Tax tips for those getting married

Using your tax refund and tips for marriageIf you are newly wed, engaged to be married, or know someone ready for marriage, here are some important tax tips every new bride and groom should know.

Updates you need to make at home

Notify Social Security. Notify the Social Security Administration (SSA) of any name changes by filling out Form SS-5. The IRS matches names with the SSA and may reject your joint tax return if the names don’t match what the SSA has on file.

Address change notification. If either of you are moving, update your address with your employer and the Postal Service. Then, your W-2s will be correctly stated and delivered to you at the end of the year. You must also update the IRS with your new address using Form 8822.

Understand the tax impact of your residence. Additionally, if you sell one or two residences, review how capital gains tax laws apply to your situation. This is especially important if one of you has been in your home for only a short time or if either home has appreciated in value. This should happen as soon as possible, even before the wedding, to maximize your tax benefits.

Updates you need to let your employer know

Review your benefits. Marriage allows you to make mid-year changes to employer benefit plans. Take the time to review health, dental, auto, and home insurance plans and update your coverage. If both of you have employer health plans, you need to decide whether it makes sense for each of you to keep your plans or whether it’s better for one to join the other’s plan as a spouse. Pay special attention to the tax implication of changes in health savings accounts, dependent childcare benefits, and other employer pre-tax benefits.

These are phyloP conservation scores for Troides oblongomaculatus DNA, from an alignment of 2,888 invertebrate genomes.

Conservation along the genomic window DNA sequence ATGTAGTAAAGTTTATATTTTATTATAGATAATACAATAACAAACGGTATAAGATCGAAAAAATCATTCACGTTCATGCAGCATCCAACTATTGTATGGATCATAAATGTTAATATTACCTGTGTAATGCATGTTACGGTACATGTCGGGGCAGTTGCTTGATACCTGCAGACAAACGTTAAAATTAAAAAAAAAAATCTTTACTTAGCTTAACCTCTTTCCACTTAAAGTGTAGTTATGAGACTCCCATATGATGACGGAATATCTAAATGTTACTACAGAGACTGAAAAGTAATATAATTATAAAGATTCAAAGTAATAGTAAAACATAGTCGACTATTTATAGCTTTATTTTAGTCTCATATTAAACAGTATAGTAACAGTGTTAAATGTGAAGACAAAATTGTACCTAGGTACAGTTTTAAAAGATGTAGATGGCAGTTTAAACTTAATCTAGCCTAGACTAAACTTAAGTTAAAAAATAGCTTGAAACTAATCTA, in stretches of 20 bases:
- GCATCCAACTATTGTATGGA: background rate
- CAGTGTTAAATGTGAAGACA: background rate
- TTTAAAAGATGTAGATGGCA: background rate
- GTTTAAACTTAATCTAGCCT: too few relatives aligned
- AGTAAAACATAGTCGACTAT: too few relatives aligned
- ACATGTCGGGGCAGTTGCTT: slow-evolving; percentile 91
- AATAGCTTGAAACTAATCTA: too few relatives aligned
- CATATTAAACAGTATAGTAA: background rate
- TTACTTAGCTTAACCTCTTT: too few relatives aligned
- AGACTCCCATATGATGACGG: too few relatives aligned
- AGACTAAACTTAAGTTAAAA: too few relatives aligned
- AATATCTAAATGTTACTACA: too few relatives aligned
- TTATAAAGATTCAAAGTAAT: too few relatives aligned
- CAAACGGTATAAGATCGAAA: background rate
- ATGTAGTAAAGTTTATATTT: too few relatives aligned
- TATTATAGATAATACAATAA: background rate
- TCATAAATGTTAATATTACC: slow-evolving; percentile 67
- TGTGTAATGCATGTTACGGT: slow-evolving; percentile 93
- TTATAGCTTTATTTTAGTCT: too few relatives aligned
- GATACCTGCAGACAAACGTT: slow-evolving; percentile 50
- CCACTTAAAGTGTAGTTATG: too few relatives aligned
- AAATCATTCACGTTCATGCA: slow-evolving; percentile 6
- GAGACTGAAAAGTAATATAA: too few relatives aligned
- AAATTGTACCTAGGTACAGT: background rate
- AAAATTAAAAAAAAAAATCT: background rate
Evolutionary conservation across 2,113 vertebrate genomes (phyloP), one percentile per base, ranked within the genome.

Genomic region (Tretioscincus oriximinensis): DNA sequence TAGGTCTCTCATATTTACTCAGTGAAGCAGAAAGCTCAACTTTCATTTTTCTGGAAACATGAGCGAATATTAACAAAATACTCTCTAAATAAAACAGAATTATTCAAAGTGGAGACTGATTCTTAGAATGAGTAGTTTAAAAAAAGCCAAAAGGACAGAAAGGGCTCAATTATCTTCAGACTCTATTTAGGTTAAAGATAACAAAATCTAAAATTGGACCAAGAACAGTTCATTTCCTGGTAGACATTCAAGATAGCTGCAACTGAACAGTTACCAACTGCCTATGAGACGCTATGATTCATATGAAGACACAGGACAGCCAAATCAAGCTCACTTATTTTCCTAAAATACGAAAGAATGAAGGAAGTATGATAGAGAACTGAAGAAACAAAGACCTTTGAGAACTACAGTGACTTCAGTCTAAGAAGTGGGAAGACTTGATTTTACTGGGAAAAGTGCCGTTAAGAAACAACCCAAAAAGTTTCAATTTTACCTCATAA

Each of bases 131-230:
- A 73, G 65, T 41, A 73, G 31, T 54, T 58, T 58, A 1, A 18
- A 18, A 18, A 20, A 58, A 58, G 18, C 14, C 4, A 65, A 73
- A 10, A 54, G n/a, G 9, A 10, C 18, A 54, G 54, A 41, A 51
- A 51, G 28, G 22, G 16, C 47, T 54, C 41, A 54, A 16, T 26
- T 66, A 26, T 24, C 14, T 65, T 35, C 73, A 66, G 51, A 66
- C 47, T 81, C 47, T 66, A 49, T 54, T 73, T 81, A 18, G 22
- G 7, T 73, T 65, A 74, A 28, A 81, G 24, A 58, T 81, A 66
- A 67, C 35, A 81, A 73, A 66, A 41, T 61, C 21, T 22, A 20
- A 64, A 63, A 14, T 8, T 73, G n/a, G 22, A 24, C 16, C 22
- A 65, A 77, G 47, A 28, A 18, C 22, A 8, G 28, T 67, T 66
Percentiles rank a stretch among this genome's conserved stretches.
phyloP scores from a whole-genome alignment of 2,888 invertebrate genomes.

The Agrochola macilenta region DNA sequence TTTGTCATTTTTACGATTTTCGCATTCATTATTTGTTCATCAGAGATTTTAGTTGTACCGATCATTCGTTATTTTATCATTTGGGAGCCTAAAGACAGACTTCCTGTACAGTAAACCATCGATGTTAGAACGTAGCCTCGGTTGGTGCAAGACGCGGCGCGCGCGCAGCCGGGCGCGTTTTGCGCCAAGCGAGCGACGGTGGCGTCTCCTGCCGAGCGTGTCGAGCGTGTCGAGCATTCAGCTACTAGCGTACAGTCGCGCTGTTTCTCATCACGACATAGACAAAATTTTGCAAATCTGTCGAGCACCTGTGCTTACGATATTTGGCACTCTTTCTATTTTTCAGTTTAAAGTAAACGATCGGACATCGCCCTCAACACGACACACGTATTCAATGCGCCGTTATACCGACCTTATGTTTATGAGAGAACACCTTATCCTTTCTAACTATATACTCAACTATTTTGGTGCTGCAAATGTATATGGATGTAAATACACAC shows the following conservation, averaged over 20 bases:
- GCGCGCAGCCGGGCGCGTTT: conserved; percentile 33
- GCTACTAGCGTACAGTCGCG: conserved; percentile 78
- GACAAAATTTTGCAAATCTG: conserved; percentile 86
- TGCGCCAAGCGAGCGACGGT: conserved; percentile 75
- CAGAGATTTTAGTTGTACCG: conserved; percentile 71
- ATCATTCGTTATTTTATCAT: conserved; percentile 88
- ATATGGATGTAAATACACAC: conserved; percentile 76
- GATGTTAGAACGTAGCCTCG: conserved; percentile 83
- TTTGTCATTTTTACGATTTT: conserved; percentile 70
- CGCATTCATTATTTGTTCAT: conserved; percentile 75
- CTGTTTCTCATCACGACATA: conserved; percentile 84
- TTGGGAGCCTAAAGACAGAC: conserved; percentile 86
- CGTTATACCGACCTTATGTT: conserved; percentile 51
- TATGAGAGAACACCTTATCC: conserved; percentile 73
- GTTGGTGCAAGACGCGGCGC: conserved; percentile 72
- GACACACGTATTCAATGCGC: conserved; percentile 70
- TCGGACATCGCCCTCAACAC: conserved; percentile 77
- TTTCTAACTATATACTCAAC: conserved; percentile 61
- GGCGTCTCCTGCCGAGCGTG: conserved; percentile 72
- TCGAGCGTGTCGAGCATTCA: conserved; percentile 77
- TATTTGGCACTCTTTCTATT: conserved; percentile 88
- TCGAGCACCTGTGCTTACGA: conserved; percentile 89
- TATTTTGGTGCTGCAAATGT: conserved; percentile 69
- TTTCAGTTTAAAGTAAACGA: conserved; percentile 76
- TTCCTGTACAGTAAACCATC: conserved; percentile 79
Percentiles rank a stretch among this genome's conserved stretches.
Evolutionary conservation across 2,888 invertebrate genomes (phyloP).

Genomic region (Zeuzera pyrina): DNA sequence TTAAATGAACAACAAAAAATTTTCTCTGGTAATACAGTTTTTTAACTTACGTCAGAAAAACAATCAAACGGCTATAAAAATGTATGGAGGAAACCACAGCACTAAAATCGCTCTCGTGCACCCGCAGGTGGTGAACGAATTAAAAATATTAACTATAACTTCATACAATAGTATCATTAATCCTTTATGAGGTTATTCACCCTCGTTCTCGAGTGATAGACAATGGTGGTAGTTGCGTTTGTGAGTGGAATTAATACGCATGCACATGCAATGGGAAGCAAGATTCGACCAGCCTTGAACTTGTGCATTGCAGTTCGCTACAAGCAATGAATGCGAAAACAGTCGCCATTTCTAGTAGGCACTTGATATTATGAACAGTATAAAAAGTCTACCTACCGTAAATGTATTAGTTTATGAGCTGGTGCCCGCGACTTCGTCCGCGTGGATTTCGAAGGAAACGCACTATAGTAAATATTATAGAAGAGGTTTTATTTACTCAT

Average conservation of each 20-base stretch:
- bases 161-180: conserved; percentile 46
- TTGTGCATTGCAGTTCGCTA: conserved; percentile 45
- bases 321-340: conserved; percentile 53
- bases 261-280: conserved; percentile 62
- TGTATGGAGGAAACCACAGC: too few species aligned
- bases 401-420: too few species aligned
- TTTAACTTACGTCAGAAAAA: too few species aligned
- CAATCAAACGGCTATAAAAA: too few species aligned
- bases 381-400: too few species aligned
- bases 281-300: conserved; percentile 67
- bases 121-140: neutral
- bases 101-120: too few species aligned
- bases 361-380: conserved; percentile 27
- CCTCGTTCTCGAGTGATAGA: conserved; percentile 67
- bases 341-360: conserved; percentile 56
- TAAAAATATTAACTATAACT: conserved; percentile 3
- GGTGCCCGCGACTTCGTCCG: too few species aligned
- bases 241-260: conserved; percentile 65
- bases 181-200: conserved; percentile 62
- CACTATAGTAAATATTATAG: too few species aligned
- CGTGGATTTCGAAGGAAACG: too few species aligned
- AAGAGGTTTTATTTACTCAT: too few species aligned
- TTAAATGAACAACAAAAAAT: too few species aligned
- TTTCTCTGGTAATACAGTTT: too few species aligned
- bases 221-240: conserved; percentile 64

Update beneficiaries and other legal documents. Review your legal documents to ensure the names and addresses reflect your new marital status, such as bank accounts, credit cards, property titles, insurance policies, and living wills. Even more importantly, review and update beneficiaries on each of your retirement savings accounts and pensions.

Update your withholdings. You must recalculate your payroll withholdings and file new W-4s reflecting your new status. If both of you work, your combined income could put you in a higher tax bracket. This can result in reduced and phased-out benefits.

Need more marriage tax tips?

Sit down with an expert. It is natural for newlyweds to focus their attention on the big day. There are so many decisions to be made, from selecting a venue to planning the honeymoon. Because of this, reviewing your tax situation often is an afterthought. Do not make this mistake. Before the big day, a simple tax and financial planning session can save on future headaches and avoid potentially expensive tax mistakes.

If you’d like to review how marriage will affect your tax and financial situation, contact RRBB Advisors today.


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